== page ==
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Leopard spotted in Rajasthan's Jodhpur, forest officials launch search ops

Jodhpur: The forest officials in Jodhpur have traced the movement of a leopard near the Sursagar area.
"We received information around 3:00 am from the police control room. Soon after the information was received, a team reached the spot to catch the leopard. We have checked CCTV footage and footprints of leopard were found," an official told ANI.
"Efforts are ongoing to tranquilize the large cat with utmost caution. If needed, cages will be installed. We will capture the big cat soon," an official further said.
India's leopard population has reached 13,874, with 1.08 per cent per year growth between 2018 and 2022, as per a report released by the Environment Ministry Bhupender Yadav last month.
Madhya Pradesh houses the largest population of leopards in the country: 3907 (2018: 3421), followed by Maharashtra (1985), Karnataka (1,879) and Tamil Nadu (1,070), according to the report.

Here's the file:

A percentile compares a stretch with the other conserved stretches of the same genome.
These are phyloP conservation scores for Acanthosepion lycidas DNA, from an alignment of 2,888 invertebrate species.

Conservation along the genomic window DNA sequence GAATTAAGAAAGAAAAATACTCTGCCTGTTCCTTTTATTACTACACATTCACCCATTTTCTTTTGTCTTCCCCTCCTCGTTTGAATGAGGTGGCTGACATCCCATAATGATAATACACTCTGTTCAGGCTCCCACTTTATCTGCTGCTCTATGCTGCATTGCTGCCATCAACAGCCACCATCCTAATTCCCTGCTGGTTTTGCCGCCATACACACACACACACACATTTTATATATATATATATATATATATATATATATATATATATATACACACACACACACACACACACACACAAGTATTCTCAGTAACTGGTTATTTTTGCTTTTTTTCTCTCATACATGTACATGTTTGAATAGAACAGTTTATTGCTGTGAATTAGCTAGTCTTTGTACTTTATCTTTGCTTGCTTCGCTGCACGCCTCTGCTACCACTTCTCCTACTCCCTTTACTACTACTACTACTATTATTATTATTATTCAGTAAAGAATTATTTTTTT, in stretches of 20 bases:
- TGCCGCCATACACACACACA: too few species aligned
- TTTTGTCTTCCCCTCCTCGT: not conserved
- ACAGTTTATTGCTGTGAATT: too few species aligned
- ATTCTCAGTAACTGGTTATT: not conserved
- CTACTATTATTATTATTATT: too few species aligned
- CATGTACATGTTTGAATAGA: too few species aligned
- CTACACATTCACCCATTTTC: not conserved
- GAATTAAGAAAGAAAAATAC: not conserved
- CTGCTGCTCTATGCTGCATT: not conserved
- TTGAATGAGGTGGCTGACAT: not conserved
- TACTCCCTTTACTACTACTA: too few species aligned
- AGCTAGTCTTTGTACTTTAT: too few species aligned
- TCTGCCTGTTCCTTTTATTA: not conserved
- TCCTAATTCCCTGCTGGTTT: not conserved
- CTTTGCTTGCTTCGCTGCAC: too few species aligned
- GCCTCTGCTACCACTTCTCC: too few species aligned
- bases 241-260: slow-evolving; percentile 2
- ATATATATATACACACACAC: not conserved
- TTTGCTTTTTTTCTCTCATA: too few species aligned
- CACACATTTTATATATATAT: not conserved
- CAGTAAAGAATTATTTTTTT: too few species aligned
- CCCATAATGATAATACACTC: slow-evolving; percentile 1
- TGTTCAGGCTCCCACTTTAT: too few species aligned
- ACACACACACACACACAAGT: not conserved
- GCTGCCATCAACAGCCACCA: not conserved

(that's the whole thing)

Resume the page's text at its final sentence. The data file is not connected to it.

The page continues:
This estimate represents a population of 70 per cent of leopard habitat, the Himalayas and semi-arid parts of the country, which are not tiger habitats, were not sampled.
The largest growth rate was in Central India and the Eastern Ghats at 1.5 per cent, as per the report.
However, there is a 3.4 per cent decline per year in the population growth of leopards in the Shivalik Hills and the Gangetic Plains.
Leopards are powerful big cats closely related to lions, tigers, and jaguars. They are facing escalating threats across their range in India.
Amidst habitat loss, human-wildlife conflict, and poaching, the National Tiger Conservation Authority (NTCA) spearheaded the fifth cycle of leopard population estimation, shedding light on the status and trends of these elusive big cats.
This cycle conducted a foot survey spanning 6,41,449 km to estimate carnivore signs and prey abundance. Camera traps were strategically placed at 32,803 locations, resulting in a total of 4,70,81,881 photographs, resulting in 85,488 photo-captures of leopards.
Reflecting on the report, the union environment minister said that Project Tiger's conservation legacy extends beyond tigers, as evident in the leopard status report, showcasing broader species protection efforts.

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